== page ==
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Phillip Sear plays Louis-Claude Daquin‘s “Le Coucou”

Above is Louis-Claude Daquin’s “Le Coucou” (The Cuckoo). Les Grands Hurleurs’ “Coucou” is an arrangement of Louis-Claude Daquin‘s “Coucou.” Daquin’s “Coucou” is not folklore, but it borders on traditional music and music we call “classical.” Daquin composed several Noëls, Christmas Carols. Christmas Carols are not looked upon as “folklore,” but they are traditional music. Christians sing Carols on Christmas Day and during the Christmas period. For Christians, Christmas commemorates the birth of Jesus of Nazareth, but it is also on or near the Winter solstice, the day of the longest night. Today is Candlemas (La Chandeleur), a festival of lights and currently Groundhog Day (le Jour de la Marmotte).

Calendar page from the Hours of Catherine of Cleves for June 1–15. (Photo credit: Wikipedia)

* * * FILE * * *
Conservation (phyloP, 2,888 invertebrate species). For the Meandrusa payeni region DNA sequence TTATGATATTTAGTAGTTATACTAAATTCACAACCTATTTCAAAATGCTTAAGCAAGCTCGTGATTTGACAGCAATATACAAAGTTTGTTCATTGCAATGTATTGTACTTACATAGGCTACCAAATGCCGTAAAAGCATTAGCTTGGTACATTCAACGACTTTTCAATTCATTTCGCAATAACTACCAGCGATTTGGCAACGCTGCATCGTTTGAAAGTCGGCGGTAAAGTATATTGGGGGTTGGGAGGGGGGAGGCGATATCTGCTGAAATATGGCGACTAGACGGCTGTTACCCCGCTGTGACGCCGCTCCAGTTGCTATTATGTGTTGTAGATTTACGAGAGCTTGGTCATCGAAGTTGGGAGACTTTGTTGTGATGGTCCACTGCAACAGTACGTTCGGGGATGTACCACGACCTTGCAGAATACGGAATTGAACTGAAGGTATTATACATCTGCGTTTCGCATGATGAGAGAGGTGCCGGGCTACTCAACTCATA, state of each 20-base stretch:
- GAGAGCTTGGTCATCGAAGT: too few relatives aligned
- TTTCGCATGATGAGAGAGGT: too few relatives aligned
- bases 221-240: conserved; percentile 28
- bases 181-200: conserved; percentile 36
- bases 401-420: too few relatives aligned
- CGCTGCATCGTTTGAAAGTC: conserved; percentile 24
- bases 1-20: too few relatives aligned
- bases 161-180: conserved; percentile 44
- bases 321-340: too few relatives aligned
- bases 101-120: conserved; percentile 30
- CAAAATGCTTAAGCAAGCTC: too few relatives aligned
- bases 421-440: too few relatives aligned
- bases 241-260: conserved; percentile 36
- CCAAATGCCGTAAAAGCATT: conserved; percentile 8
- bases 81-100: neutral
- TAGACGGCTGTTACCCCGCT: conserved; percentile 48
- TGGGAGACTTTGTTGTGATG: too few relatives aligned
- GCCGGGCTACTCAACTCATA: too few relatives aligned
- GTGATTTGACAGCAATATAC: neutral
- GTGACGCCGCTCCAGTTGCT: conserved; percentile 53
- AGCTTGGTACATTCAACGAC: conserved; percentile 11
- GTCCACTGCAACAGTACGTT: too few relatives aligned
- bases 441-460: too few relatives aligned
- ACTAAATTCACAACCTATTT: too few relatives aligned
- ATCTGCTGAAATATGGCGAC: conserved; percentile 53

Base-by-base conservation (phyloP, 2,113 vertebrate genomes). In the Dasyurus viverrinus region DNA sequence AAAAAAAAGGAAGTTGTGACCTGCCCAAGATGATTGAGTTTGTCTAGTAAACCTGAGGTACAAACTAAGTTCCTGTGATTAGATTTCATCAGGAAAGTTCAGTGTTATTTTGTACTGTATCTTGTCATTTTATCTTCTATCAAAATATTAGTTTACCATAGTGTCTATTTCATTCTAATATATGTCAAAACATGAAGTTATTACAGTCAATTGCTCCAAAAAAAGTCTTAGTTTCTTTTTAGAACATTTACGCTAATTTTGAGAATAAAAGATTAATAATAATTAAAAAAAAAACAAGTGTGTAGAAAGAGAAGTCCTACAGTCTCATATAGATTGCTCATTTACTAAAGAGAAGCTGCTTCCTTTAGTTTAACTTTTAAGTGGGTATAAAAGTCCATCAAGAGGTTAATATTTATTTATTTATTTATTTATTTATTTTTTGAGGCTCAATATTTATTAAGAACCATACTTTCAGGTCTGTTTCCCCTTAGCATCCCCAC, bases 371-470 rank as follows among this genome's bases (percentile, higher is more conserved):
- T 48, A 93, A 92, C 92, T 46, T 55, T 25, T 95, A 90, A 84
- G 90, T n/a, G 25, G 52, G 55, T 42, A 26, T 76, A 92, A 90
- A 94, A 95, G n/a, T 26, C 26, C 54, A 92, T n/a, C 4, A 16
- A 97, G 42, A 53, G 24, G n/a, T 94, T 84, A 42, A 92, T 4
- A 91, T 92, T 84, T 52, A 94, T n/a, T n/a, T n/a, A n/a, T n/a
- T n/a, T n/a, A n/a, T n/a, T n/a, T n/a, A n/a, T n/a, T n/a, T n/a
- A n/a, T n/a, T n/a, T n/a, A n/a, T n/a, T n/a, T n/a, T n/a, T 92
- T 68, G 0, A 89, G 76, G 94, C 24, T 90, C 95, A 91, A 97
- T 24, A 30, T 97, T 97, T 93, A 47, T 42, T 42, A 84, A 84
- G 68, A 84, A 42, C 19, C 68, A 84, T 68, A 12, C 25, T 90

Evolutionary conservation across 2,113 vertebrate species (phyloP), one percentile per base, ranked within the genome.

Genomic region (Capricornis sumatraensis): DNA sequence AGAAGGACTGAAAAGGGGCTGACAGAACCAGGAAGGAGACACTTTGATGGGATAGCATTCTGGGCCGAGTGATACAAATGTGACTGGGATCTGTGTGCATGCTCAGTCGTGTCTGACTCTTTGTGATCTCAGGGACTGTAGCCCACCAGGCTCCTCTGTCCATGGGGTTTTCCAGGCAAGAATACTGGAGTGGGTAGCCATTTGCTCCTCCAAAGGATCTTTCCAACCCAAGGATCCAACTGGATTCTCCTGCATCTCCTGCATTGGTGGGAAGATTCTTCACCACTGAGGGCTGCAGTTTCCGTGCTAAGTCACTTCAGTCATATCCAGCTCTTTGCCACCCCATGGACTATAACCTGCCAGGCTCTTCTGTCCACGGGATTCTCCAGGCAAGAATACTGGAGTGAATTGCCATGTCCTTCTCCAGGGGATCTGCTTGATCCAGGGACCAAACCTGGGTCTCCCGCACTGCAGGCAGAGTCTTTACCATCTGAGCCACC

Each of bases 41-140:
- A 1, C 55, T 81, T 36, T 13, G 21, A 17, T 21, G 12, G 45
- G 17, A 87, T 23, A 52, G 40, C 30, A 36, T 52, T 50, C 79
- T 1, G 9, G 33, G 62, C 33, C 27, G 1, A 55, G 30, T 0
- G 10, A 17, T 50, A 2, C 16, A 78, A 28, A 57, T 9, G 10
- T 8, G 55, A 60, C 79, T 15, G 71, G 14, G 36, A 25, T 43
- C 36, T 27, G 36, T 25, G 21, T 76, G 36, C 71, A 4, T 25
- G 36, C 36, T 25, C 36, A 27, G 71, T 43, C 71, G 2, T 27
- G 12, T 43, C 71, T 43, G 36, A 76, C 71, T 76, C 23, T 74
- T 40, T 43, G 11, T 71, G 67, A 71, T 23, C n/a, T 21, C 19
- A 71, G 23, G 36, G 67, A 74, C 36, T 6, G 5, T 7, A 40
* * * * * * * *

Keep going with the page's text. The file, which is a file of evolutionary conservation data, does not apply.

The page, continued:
Feasts are celebrated according to a natural calendar. This begins with the degree of light and darkness: two solstices, and in the middle of the two solstices (Christmas and la Saint-Jean) are the Vernal equinox of Spring and the Autumnal equinox (Michaelmas). And to return to traditional music, it is associated with feasts that are celebrated according to the above-mentioned natural calendar. Noëls are performed during the Christmas season.

Antonio Vivaldi‘s Four Seasons is an ode to the four seasons. We also have Books of Hours. Les Très Riches Heures de Jean de France, Duc de Berry records the labours of the month. The January page is exceptional. The enluminures were the work of les frères Limbourg (the Limbourg Brothers). Illuminated Books of Hours are consummate art, but we should not underestimate our calendars and agendas.

However, Books of Hours are not pieces of music. Noëls are, and they probably constitute traditional music. Then come Liturgical music and the Canonical Hours.


Love to everyone 💕

Les Très Riches Heures de Jean de France, Duc de Berry (January)

© Micheline Walker
2nd February 2021